5 Ways Business Owners Can Use Trusts to Benefit Their Company

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Being a business owner means that your head is constantly filled with important questions. How do I continue to grow my business? What are the priorities? Where are the vulnerabilities? the list goes on. From time to time, as wealth advisors, there are three major questions that business owners ask:

And, time and again, we’ve answered these questions in two words: the trust plan.

A trust is a fiduciary relationship in which one party (the grantor) grants the other party (the trustee) the right to hold property or title to property for the benefit of the third party (beneficiaries). Trusts are set up to provide legal protection for your assets. A trust, in the case of business owners, can be a tool that enables business owners to prevent beneficiaries and potential creditors (including previous spouses) from gaining direct access to assets within the trust.

Here are five benefits of moving your business entity into a trust.

RELATED: Estate Planning for an Owner-Dependent Business

1. Wealth Tax Reduction

All future growth of assets transferred to the trust occurs outside the assets. While this would apply to one’s lifetime exemption, all future developments are property tax-free. For example: Let’s say a business owner transfers his company into a trust worth $3 million, and that company eventually sells for $17 million. Moving it into a trust means that the increased value is not subject to estate taxes, leading to a significant savings (up to 40%) in assets passed on to family members. It is important to note that this depends on the type of trust you use.

2. Asset Protection and Privacy

Trust assets are separate from future creditors and are not required to be disclosed on any individual balance sheet. Asset protection is an important part of wealth. This is even more important as a business owner. Litigation disputes arising from the sale of a small business are one of the most common lawsuits filed against entrepreneurs. By taking the assets out of their ownership, it can help protect them from creditors, including previous spouses (as noted above). In other words, you cannot be sued for assets that are no longer owned by you. Even if — right now — you think you may not need protection from liabilities, situations may change. It’s better to be prepared.

3. Succession Planning

The trust can be structured in a way that ensures succession that is in line with your business inheritance objectives. Succession planning is vital to the legacy of your business. Whether you plan to sell it or keep it in the family, it is important that your wishes for your business are detailed in writing. Your trust will be in line with your succession plan. And, succession planning can also consider your life goals, whether it’s continuing as a member of your board of directors or retiring and traveling the world and anything in between.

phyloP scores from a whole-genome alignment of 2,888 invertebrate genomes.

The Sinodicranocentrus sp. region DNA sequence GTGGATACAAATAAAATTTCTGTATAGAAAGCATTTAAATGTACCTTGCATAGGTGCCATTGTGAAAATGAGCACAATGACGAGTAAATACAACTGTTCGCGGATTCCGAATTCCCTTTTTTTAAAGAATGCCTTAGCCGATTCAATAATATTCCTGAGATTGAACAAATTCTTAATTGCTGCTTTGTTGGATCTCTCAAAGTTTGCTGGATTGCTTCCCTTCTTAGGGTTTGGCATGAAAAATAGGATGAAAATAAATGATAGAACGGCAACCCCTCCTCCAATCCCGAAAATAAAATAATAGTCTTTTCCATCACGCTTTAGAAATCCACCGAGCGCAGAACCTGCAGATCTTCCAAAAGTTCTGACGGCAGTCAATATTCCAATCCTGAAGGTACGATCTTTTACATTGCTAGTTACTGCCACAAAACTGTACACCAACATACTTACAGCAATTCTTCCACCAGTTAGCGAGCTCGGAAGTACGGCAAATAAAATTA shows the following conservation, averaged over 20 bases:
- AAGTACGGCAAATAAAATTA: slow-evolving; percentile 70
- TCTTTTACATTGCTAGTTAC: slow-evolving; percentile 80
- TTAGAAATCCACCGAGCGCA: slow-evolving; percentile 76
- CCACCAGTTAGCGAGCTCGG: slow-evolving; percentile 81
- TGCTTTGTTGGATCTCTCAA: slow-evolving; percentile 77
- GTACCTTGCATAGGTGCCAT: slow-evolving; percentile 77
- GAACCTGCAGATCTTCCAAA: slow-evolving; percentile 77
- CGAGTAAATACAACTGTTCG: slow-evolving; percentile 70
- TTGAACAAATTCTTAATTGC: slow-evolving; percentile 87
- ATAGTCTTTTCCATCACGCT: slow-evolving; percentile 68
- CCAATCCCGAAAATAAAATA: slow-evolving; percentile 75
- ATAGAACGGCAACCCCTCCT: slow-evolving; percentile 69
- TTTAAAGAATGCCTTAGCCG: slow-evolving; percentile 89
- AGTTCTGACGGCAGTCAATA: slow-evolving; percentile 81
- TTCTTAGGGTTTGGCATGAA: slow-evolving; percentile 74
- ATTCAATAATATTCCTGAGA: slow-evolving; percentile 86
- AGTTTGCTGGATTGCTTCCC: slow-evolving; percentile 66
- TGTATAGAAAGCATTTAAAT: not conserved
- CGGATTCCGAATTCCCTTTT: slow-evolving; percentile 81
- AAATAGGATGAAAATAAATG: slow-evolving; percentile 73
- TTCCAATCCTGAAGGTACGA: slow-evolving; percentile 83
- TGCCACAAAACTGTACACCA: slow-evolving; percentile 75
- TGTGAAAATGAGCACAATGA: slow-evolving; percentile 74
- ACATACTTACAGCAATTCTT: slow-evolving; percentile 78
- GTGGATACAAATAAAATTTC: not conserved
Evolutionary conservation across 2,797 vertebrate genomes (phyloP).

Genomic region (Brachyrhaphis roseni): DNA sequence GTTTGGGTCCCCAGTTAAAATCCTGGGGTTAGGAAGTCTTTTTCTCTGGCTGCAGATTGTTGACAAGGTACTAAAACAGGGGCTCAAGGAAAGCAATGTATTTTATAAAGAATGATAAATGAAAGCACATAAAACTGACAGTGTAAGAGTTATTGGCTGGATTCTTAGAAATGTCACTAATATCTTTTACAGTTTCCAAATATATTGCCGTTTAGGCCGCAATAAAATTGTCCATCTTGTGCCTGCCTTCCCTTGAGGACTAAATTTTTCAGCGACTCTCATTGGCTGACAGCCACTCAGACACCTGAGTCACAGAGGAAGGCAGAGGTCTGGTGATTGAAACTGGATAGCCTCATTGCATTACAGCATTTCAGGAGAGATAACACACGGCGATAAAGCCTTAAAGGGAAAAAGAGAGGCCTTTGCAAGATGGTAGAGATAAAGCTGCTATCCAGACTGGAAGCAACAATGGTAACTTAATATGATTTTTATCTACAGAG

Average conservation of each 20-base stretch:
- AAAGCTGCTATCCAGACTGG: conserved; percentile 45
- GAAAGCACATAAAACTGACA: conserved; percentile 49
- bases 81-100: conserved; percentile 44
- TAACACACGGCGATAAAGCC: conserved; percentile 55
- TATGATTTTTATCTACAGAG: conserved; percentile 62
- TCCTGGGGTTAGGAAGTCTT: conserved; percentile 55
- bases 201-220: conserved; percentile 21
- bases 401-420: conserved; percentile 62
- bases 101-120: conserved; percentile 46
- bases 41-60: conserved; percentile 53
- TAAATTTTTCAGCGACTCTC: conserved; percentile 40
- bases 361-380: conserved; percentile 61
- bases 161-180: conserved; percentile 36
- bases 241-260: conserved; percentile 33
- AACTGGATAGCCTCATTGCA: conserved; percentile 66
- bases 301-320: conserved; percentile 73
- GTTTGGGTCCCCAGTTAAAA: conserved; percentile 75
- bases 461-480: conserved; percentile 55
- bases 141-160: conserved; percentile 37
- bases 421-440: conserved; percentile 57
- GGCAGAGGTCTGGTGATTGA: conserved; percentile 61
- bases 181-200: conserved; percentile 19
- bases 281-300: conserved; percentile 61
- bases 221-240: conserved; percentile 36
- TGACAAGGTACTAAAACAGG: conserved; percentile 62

It is important to note that succession plans should be revised at least annually as your business changes and grows. As the world continues to reconcile the effects of COVID-19, we have seen an increase in temporary succession plans that detail leadership in the context of dealing with a crisis.

RELATED: 4 Reasons Why You Might Need a Trust

4. Maintaining proper access and control of assets

Working with a funding advisor and attorney to transfer a business entity into a trust helps business owners maintain a fair amount of control. One of the concerns we hear when discussing trusts is the ability to retain control of the business. Your business is often your greatest asset, and its success is usually a direct result of the decisions you’ve made over the years. Your vision for its development is paramount. Working with a wealth advisor and attorney, you can become educated on the levels of access and control that can be built into the trust structure. There are many different trust solutions. A wealth advisor well-versed in these structures can identify a trust that protects your business while allowing you to maintain a level of control that you are comfortable with.

5. Potential State Income Tax Avoidance

As you prepare for a liquidity event, it may be possible to use a trust structure to avoid state income taxes on a large portion of the sale price. Depending on the structure of the sale, it may be possible to design your trust in such a way that non-state-sourced passive income avoids state income taxes, allowing you to keep more of what you paid for. Have worked hard.

As a shrewd business owner, you are constantly evaluating your business and the landscape in which you operate. Trust can be an incredibly powerful tool that can enable your business to operate more fully in line with your current and long-term strategic goals. Trust may be the answer to some of those questions. From revocable to charitable, there are many trusts that business owners can take advantage of to protect the business. Of course, it’s important to work with a wealth advisor who is knowledgeable in a solution before proceeding to make sure it’s right for you.

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